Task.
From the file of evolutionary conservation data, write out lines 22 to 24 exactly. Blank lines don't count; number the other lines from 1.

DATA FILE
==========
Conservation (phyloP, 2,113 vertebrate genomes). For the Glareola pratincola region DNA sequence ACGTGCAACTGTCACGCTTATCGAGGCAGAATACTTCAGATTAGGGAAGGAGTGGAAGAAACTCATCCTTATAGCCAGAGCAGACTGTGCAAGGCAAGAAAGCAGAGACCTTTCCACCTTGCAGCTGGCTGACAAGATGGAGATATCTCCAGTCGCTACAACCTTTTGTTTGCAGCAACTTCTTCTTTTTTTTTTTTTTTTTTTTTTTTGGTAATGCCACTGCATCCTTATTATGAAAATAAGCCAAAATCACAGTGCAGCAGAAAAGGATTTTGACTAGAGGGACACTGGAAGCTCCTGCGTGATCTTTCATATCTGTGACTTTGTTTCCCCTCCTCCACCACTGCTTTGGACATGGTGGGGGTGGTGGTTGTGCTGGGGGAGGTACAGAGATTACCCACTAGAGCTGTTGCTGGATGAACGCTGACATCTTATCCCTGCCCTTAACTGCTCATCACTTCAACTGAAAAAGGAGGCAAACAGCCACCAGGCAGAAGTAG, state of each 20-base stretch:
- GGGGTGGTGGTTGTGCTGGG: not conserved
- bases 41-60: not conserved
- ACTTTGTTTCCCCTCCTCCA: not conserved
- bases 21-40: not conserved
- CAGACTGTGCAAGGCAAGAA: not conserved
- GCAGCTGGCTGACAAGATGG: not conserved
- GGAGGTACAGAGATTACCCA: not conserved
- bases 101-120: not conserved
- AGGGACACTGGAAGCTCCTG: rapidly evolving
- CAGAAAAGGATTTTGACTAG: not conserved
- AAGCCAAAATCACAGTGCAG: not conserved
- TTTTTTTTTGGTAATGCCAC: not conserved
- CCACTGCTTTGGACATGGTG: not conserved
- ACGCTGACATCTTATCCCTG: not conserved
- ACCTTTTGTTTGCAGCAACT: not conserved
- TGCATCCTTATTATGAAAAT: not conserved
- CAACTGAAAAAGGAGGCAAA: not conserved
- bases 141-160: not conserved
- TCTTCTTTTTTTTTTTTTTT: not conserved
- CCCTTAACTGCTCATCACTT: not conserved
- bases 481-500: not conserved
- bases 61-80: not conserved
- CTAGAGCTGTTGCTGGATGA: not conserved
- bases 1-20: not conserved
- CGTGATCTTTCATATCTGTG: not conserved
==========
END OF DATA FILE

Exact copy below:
- bases 481-500: not conserved
- bases 61-80: not conserved
- CTAGAGCTGTTGCTGGATGA: not conserved